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St. Moritz | Lot 105

1961 Mercedes-Benz 300 SL Roadster

CHF1,130,000 | Sold

Switzerland | St. Moritz, Switzerland

17 September 2021


Chassis No.
Engine No.
Documents
198.042.10.002899
198.980.10.002958
Swiss Carte Grise
  • One of 1,858 300 SL Roadsters constructed, and one of just 250 produced in 1961
  • Delivered new to the US; now presented in European specification
  • Fitted with numbers-matching engine; factory-correct Dunlop disc brakes
  • Equipped with factory hardtop; cabin features later Becker Mexico cassette radio
  • Recipient of a total engine rebuild in 2004; driven fewer than 4,000 km since
  • Eligible for numerous rally and touring events worldwide

Although the Mercedes-Benz 300 SL Coupe did not enter production until 1954, and the Roadster until 1957, the lineage of both models goes back as far as 1952, when the company announced its return to motor racing with the two-seat coupe W194. Designed by legendary Mercedes engineer Rudolf Uhlenhaut, the W194 featured a stiff multi-tubular spaceframe chassis powered by the tried-and-tested 3.0-litre, six-cylinder M194 engine. Power was initially a somewhat conservative 175 brake horsepower, with Mercedes opting to focus their attention on the car’s aerodynamics instead—this being of primary concern, given their intention to enter the Le Mans 24 Hours in June of that year. With the engine canted over at 50 degrees, a much lower frontal area than normal was achieved, and the car was clothed in svelte aluminium bodywork with distinctive upward-hinging “gullwing” doors.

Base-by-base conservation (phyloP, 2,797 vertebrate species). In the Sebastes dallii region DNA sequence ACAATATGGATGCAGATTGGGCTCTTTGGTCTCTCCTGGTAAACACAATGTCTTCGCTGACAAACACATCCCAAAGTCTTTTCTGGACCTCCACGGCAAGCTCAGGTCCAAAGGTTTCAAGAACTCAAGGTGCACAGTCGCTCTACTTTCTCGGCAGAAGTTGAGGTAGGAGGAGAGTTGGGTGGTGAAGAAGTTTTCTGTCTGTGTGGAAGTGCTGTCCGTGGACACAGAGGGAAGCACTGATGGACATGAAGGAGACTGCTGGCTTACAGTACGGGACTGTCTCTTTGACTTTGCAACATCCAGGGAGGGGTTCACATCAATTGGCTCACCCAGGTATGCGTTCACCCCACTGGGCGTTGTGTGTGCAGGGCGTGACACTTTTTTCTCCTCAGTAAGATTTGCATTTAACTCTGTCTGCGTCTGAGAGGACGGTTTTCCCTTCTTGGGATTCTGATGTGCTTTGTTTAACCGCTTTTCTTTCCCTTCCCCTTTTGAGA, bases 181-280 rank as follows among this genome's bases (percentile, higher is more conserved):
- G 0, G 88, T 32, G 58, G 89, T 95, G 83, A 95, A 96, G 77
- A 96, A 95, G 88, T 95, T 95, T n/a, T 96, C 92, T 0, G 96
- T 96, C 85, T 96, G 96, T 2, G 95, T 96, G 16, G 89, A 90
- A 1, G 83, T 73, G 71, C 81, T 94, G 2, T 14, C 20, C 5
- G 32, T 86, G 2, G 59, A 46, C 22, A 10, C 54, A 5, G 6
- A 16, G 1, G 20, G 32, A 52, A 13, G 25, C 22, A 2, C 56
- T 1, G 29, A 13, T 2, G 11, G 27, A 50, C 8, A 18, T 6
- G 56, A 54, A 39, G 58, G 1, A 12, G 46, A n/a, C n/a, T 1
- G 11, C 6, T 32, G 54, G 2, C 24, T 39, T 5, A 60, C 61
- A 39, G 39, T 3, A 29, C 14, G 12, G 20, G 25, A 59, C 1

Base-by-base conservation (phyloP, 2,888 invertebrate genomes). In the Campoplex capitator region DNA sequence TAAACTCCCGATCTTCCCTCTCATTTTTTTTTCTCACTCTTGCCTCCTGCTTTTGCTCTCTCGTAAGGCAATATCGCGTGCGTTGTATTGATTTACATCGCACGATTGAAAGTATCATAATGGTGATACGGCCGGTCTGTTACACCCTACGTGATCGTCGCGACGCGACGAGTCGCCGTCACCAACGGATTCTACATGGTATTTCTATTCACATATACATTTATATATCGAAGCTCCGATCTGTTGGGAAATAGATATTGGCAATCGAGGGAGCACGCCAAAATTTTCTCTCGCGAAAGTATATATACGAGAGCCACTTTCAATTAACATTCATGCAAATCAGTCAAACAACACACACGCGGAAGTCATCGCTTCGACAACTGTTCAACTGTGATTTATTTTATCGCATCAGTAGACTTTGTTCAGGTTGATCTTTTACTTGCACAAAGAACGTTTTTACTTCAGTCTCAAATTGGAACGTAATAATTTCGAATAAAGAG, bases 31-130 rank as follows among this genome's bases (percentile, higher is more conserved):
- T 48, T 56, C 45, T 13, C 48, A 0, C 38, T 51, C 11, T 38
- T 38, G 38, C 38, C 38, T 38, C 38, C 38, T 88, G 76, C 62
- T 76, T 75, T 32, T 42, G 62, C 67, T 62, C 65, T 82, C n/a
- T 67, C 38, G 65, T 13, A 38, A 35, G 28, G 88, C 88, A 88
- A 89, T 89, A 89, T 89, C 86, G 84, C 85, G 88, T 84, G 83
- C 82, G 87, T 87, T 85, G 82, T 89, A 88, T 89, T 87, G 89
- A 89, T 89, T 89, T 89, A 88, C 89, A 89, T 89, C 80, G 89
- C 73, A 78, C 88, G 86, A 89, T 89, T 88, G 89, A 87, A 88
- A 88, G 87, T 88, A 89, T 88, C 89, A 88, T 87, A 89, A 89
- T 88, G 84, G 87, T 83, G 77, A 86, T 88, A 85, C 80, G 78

On track, the car—by now known publicly by the 300 SL moniker—was an immediate success. In its first competitive outing—the Mille Miglia, no less—300 SLs finished 2nd and 4th, courtesy of Karl Kling and prewar ace Rudolf Caracciola, respectively. Just six weeks later, Lang and Reiss took an improbable victory at Le Mans, ably backed up by teammates Helfrich and Niedermayr in 2nd place. This was a remarkable result for a car which had barely been on the drawing board just 12 months previously. A further 1-2 in the season-ending Carrera Panamericana capped a momentous season for Mercedes-Benz, so much so that they withdrew from sports car racing the following year to concentrate on their much heralded, and ultimately highly successful, return to Grand Prix racing in 1954.

Ever the opportunist, and conscious that the race-bred 300 SL would make an ideal basis for a superb road car, American Mercedes-Benz importer Max Hoffman approached the Daimler-Benz board with a proposal to put the car into series production. Approval was forthcoming in September 1953 and incredibly, just five months later, a road-legal 300 SL Coupe was unveiled at the 1954 International Motor Sports Show in New York. By now boasting direct fuel injection, and 215 brake horsepower, it was then the fastest car in the world, and proved a huge hit with US and European buyers alike.